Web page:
So here is what it is. We want to ask people if they agree with X, but they don't want to tell us, because they don't want to be thought of as someone who agrees with X.
So we get two groups of people, and we ask everyone in the first group this question: of A, B and C, how many do you agree with?
Then we ask everyone in the second group this question: of A, B, C and X, how many do you agree with?
If we then subtract the average response of the first group from the average response of the second group, we'll get the percent of people who think X.
Of course, one hole in this scheme — it seems to me — is that if I'm presented with A, B, C and X, and I agree with all of them, I'm unlikely to provide 4 as my answer, since then people will know that I agree with X. It would be cool to think of some way to guarantee plausible deniability for each person who takes the survey.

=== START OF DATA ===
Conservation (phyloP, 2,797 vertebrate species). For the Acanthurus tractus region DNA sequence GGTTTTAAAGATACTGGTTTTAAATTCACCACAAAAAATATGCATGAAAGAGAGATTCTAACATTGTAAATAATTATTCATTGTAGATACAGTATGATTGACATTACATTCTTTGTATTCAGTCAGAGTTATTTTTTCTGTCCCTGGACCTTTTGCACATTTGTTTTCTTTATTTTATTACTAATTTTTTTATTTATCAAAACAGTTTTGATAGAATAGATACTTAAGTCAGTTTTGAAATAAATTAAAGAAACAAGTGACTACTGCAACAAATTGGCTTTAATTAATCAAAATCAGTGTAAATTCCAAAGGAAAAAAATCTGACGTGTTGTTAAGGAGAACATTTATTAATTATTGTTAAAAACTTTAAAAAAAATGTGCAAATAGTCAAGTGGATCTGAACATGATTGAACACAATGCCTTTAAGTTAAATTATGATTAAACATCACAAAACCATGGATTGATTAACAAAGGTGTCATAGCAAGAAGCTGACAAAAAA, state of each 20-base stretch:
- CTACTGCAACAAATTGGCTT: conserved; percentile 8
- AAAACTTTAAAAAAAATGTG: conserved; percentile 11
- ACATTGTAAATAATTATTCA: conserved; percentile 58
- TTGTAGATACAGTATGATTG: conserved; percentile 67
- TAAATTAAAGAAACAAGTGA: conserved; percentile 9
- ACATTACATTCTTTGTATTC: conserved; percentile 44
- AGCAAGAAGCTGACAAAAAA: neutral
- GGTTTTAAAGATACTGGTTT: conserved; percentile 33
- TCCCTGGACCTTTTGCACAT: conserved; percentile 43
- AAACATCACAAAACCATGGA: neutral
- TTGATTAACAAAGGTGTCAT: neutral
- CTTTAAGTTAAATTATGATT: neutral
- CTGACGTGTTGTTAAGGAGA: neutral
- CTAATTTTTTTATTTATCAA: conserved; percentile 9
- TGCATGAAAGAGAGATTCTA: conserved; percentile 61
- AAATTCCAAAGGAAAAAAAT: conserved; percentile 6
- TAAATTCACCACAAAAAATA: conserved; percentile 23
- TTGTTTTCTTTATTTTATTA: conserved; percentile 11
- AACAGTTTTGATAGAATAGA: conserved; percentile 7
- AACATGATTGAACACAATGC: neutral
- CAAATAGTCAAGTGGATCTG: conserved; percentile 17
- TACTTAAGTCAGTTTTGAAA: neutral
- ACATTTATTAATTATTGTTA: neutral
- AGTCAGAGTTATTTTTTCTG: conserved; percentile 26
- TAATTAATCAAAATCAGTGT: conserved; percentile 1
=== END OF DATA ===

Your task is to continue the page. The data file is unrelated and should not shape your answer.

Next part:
update: Here's an idea for guaranteeing plausible deniability: the user picks a number between 1 and 6, then they click a button to roll a dice, and if the number on the dice is their chosen number, then they are instructed to lie. Otherwise they tell the truth. That way, if people don't like their answer, they can say "well, I lied, because my chosen number came up."
It would be fun to test this on Mechanical Turk...